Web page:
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Smart Growth

Smart Growth Scorecards

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Introduction

Do you want growth and development that benefits the entire community? Are you looking for safe, walkable places for people in all stages of life — families, children, and senior citizens? Do you want good jobs and attractive places to live, work, and play?

Across the country, communities have been asking for ways to analyze and rate the policies and regulations that determine their development patterns. Various organizations and municipalities have developed scorecards to help communities assess policies and proposed development projects.

Smart growth scorecards can help your community choose the best tools to ensure that growth and development meet community goals. They can also help you measure your community's progress toward the best possible future. These scorecards can shape discussions about development patterns that can help your community move forward and make growth and development decisions that benefit the entire community.

EPA has collected and organized this set of sample scorecards to help residents, municipal officials, and other community members find resources that can help them. The inclusion of a scorecard is not an EPA endorsement of that scorecard, the organization that produced it, or the results. These scorecards are included only as examples of tools that are available for communities.

If you know about a scorecard that you think should be included in this compilation, send an email with information about the scorecard to smartgrowth@epa.gov.

Learn more about smart growth.

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What is a scorecard?

Scorecards are basic assessment tools that help communities achieve at least three things:

  • Municipal-level scorecards can help communities determine how the current regulatory environment, including the community’s comprehensive plan and/or zoning ordinance, influences growth and development patterns.
  • Scorecards help communities view their current development pattern through a smart growth lens based on current conditions in the built environment, for example.
  • Project-specific scorecards can help determine whether a development project meets a community’s smart growth criteria for features such as compactness, walkability, and bikeability. They can also help communities decide whether their desired development type can be built using current codes and policies.

Used with baseline information about a community, scorecards can help create a “build-out analysis” that suggests how communities could grow and develop over time based on current policies. Scorecards can educate residents about development choices. An assessment of current conditions that influence development can lead to a discussion about how growth and development could benefit the entire community. Having an open, inclusive, communitywide discussion on this issue is important.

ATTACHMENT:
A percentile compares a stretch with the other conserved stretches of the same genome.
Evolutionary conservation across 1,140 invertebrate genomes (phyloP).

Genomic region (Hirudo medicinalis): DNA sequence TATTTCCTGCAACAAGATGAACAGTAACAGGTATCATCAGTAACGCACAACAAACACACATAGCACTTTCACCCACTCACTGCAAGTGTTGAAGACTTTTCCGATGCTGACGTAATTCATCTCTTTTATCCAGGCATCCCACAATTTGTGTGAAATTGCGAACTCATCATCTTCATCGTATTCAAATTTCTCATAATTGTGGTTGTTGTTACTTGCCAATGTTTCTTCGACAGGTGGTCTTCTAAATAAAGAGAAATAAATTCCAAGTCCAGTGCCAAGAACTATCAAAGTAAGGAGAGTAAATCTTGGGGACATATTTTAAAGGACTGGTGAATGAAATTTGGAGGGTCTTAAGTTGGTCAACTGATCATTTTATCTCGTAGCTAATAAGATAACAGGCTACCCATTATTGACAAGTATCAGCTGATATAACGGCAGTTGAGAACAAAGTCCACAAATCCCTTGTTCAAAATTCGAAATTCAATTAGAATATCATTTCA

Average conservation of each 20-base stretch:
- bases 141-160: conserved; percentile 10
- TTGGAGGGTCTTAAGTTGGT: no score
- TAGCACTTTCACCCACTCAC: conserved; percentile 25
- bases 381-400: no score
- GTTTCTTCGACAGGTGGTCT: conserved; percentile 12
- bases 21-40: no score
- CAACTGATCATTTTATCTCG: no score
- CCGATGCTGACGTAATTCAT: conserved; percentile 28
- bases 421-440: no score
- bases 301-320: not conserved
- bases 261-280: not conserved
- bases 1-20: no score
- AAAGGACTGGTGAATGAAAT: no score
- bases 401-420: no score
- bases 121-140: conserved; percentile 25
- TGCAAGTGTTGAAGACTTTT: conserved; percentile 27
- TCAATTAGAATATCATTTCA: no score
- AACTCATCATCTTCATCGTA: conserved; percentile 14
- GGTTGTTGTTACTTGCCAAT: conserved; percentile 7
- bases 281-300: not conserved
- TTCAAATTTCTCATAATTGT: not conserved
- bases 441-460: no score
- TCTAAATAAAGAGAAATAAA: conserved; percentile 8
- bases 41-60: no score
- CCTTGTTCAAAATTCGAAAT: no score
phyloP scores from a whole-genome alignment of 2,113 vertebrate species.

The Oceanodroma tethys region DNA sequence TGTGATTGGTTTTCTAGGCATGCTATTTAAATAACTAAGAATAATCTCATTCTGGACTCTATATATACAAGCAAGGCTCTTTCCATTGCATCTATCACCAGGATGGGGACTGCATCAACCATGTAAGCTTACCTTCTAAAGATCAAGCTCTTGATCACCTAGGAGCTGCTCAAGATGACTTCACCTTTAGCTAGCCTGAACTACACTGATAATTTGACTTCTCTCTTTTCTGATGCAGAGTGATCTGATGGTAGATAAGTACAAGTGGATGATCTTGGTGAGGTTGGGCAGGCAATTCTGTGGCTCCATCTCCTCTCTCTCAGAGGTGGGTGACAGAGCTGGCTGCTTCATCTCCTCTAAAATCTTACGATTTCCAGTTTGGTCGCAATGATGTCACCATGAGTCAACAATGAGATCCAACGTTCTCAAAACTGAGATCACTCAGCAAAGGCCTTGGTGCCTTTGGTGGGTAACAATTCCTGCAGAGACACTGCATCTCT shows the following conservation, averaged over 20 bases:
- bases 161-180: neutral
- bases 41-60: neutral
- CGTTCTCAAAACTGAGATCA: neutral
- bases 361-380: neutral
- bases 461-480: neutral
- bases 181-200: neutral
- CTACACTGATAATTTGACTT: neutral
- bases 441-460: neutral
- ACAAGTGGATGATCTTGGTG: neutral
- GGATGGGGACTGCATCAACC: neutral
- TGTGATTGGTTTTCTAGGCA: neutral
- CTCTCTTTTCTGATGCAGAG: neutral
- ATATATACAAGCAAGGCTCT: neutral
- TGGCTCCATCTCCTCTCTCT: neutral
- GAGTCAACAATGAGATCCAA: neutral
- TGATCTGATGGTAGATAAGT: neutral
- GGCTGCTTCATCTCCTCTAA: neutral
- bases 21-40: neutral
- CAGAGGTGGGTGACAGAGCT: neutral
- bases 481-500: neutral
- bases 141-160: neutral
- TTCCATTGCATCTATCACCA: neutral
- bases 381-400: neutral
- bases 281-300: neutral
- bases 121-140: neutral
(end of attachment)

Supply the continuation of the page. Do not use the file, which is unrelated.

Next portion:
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How were the scorecards selected?

EPA collected publicly available scorecards and rating systems from across the country. Public and private professionals in land use planning, development, and project design helped choose the scorecards on this web page. The scorecards are educational, informative, and easy to use; in most cases, consultants are not necessary.

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How can scorecards be adopted and adapted to fit the needs of a local community?

The first step in adopting or adapting a smart growth scorecard is deciding whether to focus on municipal policies or on project attributes. Next, review the scorecards from the appropriate category (municipal level, project specific, or component). Elements from several scorecards can be mixed and adapted to fit local conditions. Circulate drafts to developers, citizen groups, decision makers, and municipal staff, and revise the scorecard to reflect their input.

Some scorecards can be completed effectively without extensive research or additional expertise. Others require more in-depth knowledge of connections between local policy and the way projects are built. In most cases, completing a scorecard requires studying a community's land use plan, zoning ordinance, and zoning map.

In addition to plans and ordinances, discussions with planning and development officials (for the municipal-level scorecards) and the developer (for the project-level scorecards) might be necessary. Municipal staff should have all or most of the necessary information. Professional consultants can be helpful if the necessary information is not readily available.

After selecting a scorecard, test it against adopted policies or existing projects and analyze the results to ensure the evaluation is balanced and accurate. Once you are satisfied that the scorecard is useful and relevant, answer the questions and compile the results according to the scorecard’s rating guidelines.

The results for municipal-level scorecards should paint a broad picture of the community, while project-specific results will show how well a development meets established growth and development goals. Communities can adopt many policies and strategies to nurture their strengths and assets and address vulnerabilities.

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Do you need a consultant?

Municipal-level scorecards are intended for an informed general audience. In some cases, residents can complete them on their own or with the help of local planning staff or a consultant. Project-specific scorecards might require more expertise. Municipal officials should be able to provide answers to the questions in these scorecards. Project-specific scorecards can still be valuable to community members, municipal staff, and developers as an educational tool.